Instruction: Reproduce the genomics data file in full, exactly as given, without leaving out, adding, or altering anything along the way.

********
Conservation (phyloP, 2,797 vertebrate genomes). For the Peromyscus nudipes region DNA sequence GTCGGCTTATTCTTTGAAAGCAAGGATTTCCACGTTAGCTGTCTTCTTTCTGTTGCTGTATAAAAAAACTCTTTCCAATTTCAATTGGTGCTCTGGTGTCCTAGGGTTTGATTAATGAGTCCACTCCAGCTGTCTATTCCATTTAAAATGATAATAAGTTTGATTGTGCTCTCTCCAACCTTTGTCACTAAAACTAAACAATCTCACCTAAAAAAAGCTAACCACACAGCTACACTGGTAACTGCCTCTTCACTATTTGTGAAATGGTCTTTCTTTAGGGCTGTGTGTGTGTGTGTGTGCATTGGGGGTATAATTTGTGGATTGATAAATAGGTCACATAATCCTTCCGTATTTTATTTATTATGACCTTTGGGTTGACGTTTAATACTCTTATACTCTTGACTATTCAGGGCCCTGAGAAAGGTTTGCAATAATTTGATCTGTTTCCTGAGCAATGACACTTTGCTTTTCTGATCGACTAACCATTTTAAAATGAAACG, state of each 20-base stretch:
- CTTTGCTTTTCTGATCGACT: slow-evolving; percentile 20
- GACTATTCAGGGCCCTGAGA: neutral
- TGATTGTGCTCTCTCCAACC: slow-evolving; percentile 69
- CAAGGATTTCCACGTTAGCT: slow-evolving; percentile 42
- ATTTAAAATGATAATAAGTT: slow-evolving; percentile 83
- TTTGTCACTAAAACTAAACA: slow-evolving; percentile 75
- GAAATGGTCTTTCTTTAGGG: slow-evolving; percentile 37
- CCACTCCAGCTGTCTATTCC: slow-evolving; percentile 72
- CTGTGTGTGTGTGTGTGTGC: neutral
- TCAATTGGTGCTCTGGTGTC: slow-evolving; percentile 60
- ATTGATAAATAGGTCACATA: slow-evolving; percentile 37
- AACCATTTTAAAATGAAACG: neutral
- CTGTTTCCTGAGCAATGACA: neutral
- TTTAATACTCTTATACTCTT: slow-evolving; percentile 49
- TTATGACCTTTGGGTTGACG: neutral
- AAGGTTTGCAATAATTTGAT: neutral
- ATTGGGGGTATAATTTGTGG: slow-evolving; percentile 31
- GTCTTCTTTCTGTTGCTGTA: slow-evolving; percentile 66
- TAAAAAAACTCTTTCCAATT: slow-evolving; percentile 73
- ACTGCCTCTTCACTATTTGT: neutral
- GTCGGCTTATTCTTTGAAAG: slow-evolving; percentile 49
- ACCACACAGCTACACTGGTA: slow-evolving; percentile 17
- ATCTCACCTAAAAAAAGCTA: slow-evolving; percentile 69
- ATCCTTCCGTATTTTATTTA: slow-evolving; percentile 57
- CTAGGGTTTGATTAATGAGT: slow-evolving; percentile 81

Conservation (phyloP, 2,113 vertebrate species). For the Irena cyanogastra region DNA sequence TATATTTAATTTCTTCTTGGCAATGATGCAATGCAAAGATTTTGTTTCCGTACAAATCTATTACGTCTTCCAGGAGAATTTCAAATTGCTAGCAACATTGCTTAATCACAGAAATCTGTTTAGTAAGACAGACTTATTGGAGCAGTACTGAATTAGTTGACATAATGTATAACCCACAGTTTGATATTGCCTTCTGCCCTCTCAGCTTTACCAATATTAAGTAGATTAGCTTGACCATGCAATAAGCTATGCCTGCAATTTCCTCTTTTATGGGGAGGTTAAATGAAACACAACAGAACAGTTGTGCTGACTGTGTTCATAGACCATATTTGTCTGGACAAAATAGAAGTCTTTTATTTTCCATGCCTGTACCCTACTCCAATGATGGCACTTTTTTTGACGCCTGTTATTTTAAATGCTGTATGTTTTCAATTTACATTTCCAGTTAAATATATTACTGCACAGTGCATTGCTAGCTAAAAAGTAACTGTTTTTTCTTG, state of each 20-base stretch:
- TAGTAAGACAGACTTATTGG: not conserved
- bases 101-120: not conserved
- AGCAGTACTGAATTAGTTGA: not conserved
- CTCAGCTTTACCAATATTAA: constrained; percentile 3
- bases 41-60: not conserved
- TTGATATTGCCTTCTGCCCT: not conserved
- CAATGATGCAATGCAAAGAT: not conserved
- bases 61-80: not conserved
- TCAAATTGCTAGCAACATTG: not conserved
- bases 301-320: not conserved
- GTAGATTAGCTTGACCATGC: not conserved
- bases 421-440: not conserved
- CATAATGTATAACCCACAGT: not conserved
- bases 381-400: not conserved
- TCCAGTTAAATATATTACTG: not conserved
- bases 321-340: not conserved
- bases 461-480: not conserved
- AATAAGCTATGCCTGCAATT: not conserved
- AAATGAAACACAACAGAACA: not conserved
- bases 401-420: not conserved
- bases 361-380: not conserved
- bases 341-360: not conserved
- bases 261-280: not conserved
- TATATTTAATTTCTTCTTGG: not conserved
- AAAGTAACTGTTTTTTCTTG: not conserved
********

Conservation (phyloP, 2,797 vertebrate genomes). For the Peromyscus nudipes region DNA sequence GTCGGCTTATTCTTTGAAAGCAAGGATTTCCACGTTAGCTGTCTTCTTTCTGTTGCTGTATAAAAAAACTCTTTCCAATTTCAATTGGTGCTCTGGTGTCCTAGGGTTTGATTAATGAGTCCACTCCAGCTGTCTATTCCATTTAAAATGATAATAAGTTTGATTGTGCTCTCTCCAACCTTTGTCACTAAAACTAAACAATCTCACCTAAAAAAAGCTAACCACACAGCTACACTGGTAACTGCCTCTTCACTATTTGTGAAATGGTCTTTCTTTAGGGCTGTGTGTGTGTGTGTGTGCATTGGGGGTATAATTTGTGGATTGATAAATAGGTCACATAATCCTTCCGTATTTTATTTATTATGACCTTTGGGTTGACGTTTAATACTCTTATACTCTTGACTATTCAGGGCCCTGAGAAAGGTTTGCAATAATTTGATCTGTTTCCTGAGCAATGACACTTTGCTTTTCTGATCGACTAACCATTTTAAAATGAAACG, state of each 20-base stretch:
- CTTTGCTTTTCTGATCGACT: slow-evolving; percentile 20
- GACTATTCAGGGCCCTGAGA: neutral
- TGATTGTGCTCTCTCCAACC: slow-evolving; percentile 69
- CAAGGATTTCCACGTTAGCT: slow-evolving; percentile 42
- ATTTAAAATGATAATAAGTT: slow-evolving; percentile 83
- TTTGTCACTAAAACTAAACA: slow-evolving; percentile 75
- GAAATGGTCTTTCTTTAGGG: slow-evolving; percentile 37
- CCACTCCAGCTGTCTATTCC: slow-evolving; percentile 72
- CTGTGTGTGTGTGTGTGTGC: neutral
- TCAATTGGTGCTCTGGTGTC: slow-evolving; percentile 60
- ATTGATAAATAGGTCACATA: slow-evolving; percentile 37
- AACCATTTTAAAATGAAACG: neutral
- CTGTTTCCTGAGCAATGACA: neutral
- TTTAATACTCTTATACTCTT: slow-evolving; percentile 49
- TTATGACCTTTGGGTTGACG: neutral
- AAGGTTTGCAATAATTTGAT: neutral
- ATTGGGGGTATAATTTGTGG: slow-evolving; percentile 31
- GTCTTCTTTCTGTTGCTGTA: slow-evolving; percentile 66
- TAAAAAAACTCTTTCCAATT: slow-evolving; percentile 73
- ACTGCCTCTTCACTATTTGT: neutral
- GTCGGCTTATTCTTTGAAAG: slow-evolving; percentile 49
- ACCACACAGCTACACTGGTA: slow-evolving; percentile 17
- ATCTCACCTAAAAAAAGCTA: slow-evolving; percentile 69
- ATCCTTCCGTATTTTATTTA: slow-evolving; percentile 57
- CTAGGGTTTGATTAATGAGT: slow-evolving; percentile 81

Conservation (phyloP, 2,113 vertebrate species). For the Irena cyanogastra region DNA sequence TATATTTAATTTCTTCTTGGCAATGATGCAATGCAAAGATTTTGTTTCCGTACAAATCTATTACGTCTTCCAGGAGAATTTCAAATTGCTAGCAACATTGCTTAATCACAGAAATCTGTTTAGTAAGACAGACTTATTGGAGCAGTACTGAATTAGTTGACATAATGTATAACCCACAGTTTGATATTGCCTTCTGCCCTCTCAGCTTTACCAATATTAAGTAGATTAGCTTGACCATGCAATAAGCTATGCCTGCAATTTCCTCTTTTATGGGGAGGTTAAATGAAACACAACAGAACAGTTGTGCTGACTGTGTTCATAGACCATATTTGTCTGGACAAAATAGAAGTCTTTTATTTTCCATGCCTGTACCCTACTCCAATGATGGCACTTTTTTTGACGCCTGTTATTTTAAATGCTGTATGTTTTCAATTTACATTTCCAGTTAAATATATTACTGCACAGTGCATTGCTAGCTAAAAAGTAACTGTTTTTTCTTG, state of each 20-base stretch:
- TAGTAAGACAGACTTATTGG: not conserved
- bases 101-120: not conserved
- AGCAGTACTGAATTAGTTGA: not conserved
- CTCAGCTTTACCAATATTAA: constrained; percentile 3
- bases 41-60: not conserved
- TTGATATTGCCTTCTGCCCT: not conserved
- CAATGATGCAATGCAAAGAT: not conserved
- bases 61-80: not conserved
- TCAAATTGCTAGCAACATTG: not conserved
- bases 301-320: not conserved
- GTAGATTAGCTTGACCATGC: not conserved
- bases 421-440: not conserved
- CATAATGTATAACCCACAGT: not conserved
- bases 381-400: not conserved
- TCCAGTTAAATATATTACTG: not conserved
- bases 321-340: not conserved
- bases 461-480: not conserved
- AATAAGCTATGCCTGCAATT: not conserved
- AAATGAAACACAACAGAACA: not conserved
- bases 401-420: not conserved
- bases 361-380: not conserved
- bases 341-360: not conserved
- bases 261-280: not conserved
- TATATTTAATTTCTTCTTGG: not conserved
- AAAGTAACTGTTTTTTCTTG: not conserved